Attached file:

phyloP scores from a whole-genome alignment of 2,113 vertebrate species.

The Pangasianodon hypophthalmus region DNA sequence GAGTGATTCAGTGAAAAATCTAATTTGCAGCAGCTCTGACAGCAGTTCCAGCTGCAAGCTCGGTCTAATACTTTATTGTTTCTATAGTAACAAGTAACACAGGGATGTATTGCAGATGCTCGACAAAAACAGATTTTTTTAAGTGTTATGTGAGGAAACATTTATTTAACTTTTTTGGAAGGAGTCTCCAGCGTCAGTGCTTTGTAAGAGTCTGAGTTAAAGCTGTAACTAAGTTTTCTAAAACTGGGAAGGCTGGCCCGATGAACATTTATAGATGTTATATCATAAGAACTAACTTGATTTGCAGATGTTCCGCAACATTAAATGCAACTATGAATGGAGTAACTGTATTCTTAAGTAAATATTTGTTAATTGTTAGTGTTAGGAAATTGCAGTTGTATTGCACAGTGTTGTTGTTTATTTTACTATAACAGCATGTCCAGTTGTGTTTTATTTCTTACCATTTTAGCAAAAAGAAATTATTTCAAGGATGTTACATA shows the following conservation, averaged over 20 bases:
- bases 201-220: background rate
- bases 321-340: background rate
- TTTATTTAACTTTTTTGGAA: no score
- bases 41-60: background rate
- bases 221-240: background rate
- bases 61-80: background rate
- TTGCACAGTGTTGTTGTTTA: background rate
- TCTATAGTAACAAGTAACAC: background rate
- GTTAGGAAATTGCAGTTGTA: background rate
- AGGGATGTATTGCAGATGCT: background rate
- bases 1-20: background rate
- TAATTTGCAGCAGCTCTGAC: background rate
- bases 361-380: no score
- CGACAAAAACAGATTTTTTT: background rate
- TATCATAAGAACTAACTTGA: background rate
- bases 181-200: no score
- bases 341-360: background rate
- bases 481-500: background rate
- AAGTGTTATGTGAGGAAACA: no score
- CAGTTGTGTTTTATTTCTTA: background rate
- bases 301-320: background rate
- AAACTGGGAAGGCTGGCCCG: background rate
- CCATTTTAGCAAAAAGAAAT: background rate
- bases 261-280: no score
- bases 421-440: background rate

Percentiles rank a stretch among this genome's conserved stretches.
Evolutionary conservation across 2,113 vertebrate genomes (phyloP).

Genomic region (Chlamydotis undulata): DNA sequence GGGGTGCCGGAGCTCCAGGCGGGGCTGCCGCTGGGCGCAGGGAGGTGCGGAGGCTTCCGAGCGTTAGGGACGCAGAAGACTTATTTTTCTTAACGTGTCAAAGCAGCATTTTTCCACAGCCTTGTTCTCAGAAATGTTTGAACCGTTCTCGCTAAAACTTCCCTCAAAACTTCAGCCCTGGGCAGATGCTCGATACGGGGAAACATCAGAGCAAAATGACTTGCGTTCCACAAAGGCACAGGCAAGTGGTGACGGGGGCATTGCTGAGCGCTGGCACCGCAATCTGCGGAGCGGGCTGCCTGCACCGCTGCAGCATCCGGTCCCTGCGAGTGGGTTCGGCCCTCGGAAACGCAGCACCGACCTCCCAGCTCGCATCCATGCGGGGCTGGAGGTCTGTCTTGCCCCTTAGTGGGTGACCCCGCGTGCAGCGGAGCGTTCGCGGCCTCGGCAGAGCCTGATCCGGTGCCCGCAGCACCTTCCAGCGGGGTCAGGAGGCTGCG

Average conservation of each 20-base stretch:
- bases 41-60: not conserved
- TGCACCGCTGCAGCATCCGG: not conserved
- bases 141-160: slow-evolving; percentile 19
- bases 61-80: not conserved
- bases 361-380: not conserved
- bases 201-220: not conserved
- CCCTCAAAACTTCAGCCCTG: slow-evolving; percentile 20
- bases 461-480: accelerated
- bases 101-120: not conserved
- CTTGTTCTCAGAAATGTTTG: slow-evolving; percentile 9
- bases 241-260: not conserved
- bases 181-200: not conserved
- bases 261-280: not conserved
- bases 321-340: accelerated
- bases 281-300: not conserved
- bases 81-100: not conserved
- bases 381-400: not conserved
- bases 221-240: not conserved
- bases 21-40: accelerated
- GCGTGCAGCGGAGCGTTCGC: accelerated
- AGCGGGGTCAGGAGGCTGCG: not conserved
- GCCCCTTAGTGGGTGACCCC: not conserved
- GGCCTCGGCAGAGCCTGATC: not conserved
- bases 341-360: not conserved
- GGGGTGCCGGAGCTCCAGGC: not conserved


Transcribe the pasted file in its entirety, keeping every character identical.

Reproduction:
phyloP scores from a whole-genome alignment of 2,113 vertebrate species.

The Pangasianodon hypophthalmus region DNA sequence GAGTGATTCAGTGAAAAATCTAATTTGCAGCAGCTCTGACAGCAGTTCCAGCTGCAAGCTCGGTCTAATACTTTATTGTTTCTATAGTAACAAGTAACACAGGGATGTATTGCAGATGCTCGACAAAAACAGATTTTTTTAAGTGTTATGTGAGGAAACATTTATTTAACTTTTTTGGAAGGAGTCTCCAGCGTCAGTGCTTTGTAAGAGTCTGAGTTAAAGCTGTAACTAAGTTTTCTAAAACTGGGAAGGCTGGCCCGATGAACATTTATAGATGTTATATCATAAGAACTAACTTGATTTGCAGATGTTCCGCAACATTAAATGCAACTATGAATGGAGTAACTGTATTCTTAAGTAAATATTTGTTAATTGTTAGTGTTAGGAAATTGCAGTTGTATTGCACAGTGTTGTTGTTTATTTTACTATAACAGCATGTCCAGTTGTGTTTTATTTCTTACCATTTTAGCAAAAAGAAATTATTTCAAGGATGTTACATA shows the following conservation, averaged over 20 bases:
- bases 201-220: background rate
- bases 321-340: background rate
- TTTATTTAACTTTTTTGGAA: no score
- bases 41-60: background rate
- bases 221-240: background rate
- bases 61-80: background rate
- TTGCACAGTGTTGTTGTTTA: background rate
- TCTATAGTAACAAGTAACAC: background rate
- GTTAGGAAATTGCAGTTGTA: background rate
- AGGGATGTATTGCAGATGCT: background rate
- bases 1-20: background rate
- TAATTTGCAGCAGCTCTGAC: background rate
- bases 361-380: no score
- CGACAAAAACAGATTTTTTT: background rate
- TATCATAAGAACTAACTTGA: background rate
- bases 181-200: no score
- bases 341-360: background rate
- bases 481-500: background rate
- AAGTGTTATGTGAGGAAACA: no score
- CAGTTGTGTTTTATTTCTTA: background rate
- bases 301-320: background rate
- AAACTGGGAAGGCTGGCCCG: background rate
- CCATTTTAGCAAAAAGAAAT: background rate
- bases 261-280: no score
- bases 421-440: background rate

Percentiles rank a stretch among this genome's conserved stretches.
Evolutionary conservation across 2,113 vertebrate genomes (phyloP).

Genomic region (Chlamydotis undulata): DNA sequence GGGGTGCCGGAGCTCCAGGCGGGGCTGCCGCTGGGCGCAGGGAGGTGCGGAGGCTTCCGAGCGTTAGGGACGCAGAAGACTTATTTTTCTTAACGTGTCAAAGCAGCATTTTTCCACAGCCTTGTTCTCAGAAATGTTTGAACCGTTCTCGCTAAAACTTCCCTCAAAACTTCAGCCCTGGGCAGATGCTCGATACGGGGAAACATCAGAGCAAAATGACTTGCGTTCCACAAAGGCACAGGCAAGTGGTGACGGGGGCATTGCTGAGCGCTGGCACCGCAATCTGCGGAGCGGGCTGCCTGCACCGCTGCAGCATCCGGTCCCTGCGAGTGGGTTCGGCCCTCGGAAACGCAGCACCGACCTCCCAGCTCGCATCCATGCGGGGCTGGAGGTCTGTCTTGCCCCTTAGTGGGTGACCCCGCGTGCAGCGGAGCGTTCGCGGCCTCGGCAGAGCCTGATCCGGTGCCCGCAGCACCTTCCAGCGGGGTCAGGAGGCTGCG

Average conservation of each 20-base stretch:
- bases 41-60: not conserved
- TGCACCGCTGCAGCATCCGG: not conserved
- bases 141-160: slow-evolving; percentile 19
- bases 61-80: not conserved
- bases 361-380: not conserved
- bases 201-220: not conserved
- CCCTCAAAACTTCAGCCCTG: slow-evolving; percentile 20
- bases 461-480: accelerated
- bases 101-120: not conserved
- CTTGTTCTCAGAAATGTTTG: slow-evolving; percentile 9
- bases 241-260: not conserved
- bases 181-200: not conserved
- bases 261-280: not conserved
- bases 321-340: accelerated
- bases 281-300: not conserved
- bases 81-100: not conserved
- bases 381-400: not conserved
- bases 221-240: not conserved
- bases 21-40: accelerated
- GCGTGCAGCGGAGCGTTCGC: accelerated
- AGCGGGGTCAGGAGGCTGCG: not conserved
- GCCCCTTAGTGGGTGACCCC: not conserved
- GGCCTCGGCAGAGCCTGATC: not conserved
- bases 341-360: not conserved
- GGGGTGCCGGAGCTCCAGGC: not conserved